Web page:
It’s no secret that people spend more time planning their vacations than they do their retirement.
Vacations and Christmas battle for which one gets the most attention, but at least vacations don’t dredge up guilt about gifts for the uncle you’ve never liked or how much to spend on your new beau when you’ve only been dating six weeks…
The pressure vacations bring are: it needs to be perfect; spending money for personal pleasure and fantasies rank highest in concerns; will the weather be great, what things might arise I am not prepared for? Will the things I have researched ad nauseam please my partner or get on his nerves? In my absence will my staff be able to handle any emergencies that might unfold? Did I leave the key for the dog sitter?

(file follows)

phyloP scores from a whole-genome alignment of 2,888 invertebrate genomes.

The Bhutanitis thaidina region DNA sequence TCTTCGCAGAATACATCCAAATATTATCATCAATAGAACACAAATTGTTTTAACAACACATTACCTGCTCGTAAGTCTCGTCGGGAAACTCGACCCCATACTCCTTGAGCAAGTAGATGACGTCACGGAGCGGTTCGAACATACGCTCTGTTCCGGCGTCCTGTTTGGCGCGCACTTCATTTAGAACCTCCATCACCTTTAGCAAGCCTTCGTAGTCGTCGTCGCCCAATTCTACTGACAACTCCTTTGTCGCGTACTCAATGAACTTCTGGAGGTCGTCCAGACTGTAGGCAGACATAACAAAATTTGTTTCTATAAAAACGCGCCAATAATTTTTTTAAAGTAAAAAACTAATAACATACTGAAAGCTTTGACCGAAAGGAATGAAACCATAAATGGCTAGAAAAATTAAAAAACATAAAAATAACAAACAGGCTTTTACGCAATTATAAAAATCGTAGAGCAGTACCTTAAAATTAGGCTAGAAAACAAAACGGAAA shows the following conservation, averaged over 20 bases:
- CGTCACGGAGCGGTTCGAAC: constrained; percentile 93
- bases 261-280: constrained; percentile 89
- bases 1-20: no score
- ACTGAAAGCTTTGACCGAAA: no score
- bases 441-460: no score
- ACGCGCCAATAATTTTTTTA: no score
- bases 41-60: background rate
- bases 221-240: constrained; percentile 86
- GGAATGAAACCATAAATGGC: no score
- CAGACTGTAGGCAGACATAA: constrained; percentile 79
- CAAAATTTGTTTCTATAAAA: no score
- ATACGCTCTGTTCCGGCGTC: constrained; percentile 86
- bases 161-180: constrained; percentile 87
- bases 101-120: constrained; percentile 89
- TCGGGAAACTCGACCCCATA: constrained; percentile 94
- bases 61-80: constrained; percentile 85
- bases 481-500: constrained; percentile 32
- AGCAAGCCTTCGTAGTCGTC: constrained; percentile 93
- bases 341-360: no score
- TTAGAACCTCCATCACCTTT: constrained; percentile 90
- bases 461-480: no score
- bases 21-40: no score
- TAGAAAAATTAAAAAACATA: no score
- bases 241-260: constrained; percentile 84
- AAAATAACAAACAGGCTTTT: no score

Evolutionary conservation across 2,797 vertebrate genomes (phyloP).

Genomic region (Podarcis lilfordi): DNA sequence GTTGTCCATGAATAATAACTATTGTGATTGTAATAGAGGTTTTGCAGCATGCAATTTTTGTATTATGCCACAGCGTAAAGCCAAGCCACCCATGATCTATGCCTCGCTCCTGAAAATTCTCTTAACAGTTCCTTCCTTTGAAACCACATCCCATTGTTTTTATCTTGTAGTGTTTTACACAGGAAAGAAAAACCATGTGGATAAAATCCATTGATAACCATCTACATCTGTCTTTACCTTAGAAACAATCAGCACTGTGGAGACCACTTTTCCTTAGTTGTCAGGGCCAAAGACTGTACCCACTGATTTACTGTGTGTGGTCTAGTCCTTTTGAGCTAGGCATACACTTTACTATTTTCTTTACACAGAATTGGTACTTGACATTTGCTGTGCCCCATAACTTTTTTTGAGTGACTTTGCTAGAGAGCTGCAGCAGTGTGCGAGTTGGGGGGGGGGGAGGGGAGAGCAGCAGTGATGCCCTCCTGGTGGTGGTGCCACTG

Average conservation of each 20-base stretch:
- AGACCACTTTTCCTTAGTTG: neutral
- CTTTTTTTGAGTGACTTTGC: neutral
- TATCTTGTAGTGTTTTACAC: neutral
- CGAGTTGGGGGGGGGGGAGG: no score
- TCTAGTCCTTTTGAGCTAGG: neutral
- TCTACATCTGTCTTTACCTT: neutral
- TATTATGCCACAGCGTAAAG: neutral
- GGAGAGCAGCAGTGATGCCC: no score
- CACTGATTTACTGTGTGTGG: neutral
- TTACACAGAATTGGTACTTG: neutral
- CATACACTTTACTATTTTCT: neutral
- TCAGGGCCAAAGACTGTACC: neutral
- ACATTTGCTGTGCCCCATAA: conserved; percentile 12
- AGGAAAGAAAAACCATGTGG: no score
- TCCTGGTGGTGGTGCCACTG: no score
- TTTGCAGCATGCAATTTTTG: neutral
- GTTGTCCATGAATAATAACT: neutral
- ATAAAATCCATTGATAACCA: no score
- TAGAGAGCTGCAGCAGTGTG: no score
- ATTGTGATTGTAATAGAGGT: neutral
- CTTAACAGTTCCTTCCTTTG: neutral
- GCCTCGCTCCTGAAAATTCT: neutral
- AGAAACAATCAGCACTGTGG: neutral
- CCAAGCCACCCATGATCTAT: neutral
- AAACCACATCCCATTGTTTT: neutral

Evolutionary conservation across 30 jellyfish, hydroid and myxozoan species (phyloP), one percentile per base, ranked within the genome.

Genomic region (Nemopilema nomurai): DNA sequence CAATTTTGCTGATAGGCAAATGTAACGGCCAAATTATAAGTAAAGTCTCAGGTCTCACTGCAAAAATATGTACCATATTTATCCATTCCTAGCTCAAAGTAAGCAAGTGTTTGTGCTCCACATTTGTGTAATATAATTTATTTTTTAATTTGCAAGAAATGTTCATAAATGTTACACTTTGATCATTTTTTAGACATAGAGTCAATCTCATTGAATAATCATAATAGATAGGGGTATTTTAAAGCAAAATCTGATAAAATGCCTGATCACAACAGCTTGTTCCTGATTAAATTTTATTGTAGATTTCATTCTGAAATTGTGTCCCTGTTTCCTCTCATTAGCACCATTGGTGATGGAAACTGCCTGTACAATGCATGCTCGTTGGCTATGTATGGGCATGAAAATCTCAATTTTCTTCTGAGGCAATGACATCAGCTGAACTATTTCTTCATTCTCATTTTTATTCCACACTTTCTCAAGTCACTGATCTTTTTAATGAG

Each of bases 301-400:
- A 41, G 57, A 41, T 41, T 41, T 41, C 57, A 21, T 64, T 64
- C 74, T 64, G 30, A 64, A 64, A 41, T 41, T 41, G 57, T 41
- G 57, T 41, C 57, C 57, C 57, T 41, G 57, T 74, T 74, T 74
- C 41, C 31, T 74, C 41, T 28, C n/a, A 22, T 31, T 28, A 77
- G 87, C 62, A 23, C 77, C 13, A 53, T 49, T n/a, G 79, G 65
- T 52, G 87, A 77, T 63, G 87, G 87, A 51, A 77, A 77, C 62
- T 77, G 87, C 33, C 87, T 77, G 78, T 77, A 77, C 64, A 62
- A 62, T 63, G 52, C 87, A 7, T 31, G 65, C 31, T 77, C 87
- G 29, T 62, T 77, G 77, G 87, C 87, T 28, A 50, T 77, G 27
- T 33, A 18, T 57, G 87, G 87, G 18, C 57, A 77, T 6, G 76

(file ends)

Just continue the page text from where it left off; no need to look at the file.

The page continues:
Here’s a tried and true suggestion: putting money aside every two weeks keeps you on track and forces you to make real-time decisions: If I’m committed to saving $500 a month, then I know I have to put $250 into my vacation fund every other week but, here comes a challenge: my son wants expensive new sneakers. My choice is to dig into my vacation fund or take him shopping at Target. I ask him to choose: “Lift tickets at the ski resort or $200 sneakers?”
Target he says.
These choosing questions are in fact a great way to teach your kids comparative values and give them a sense of power and control. Also, you will experience less disappointment from them because their expectations will be more manageable.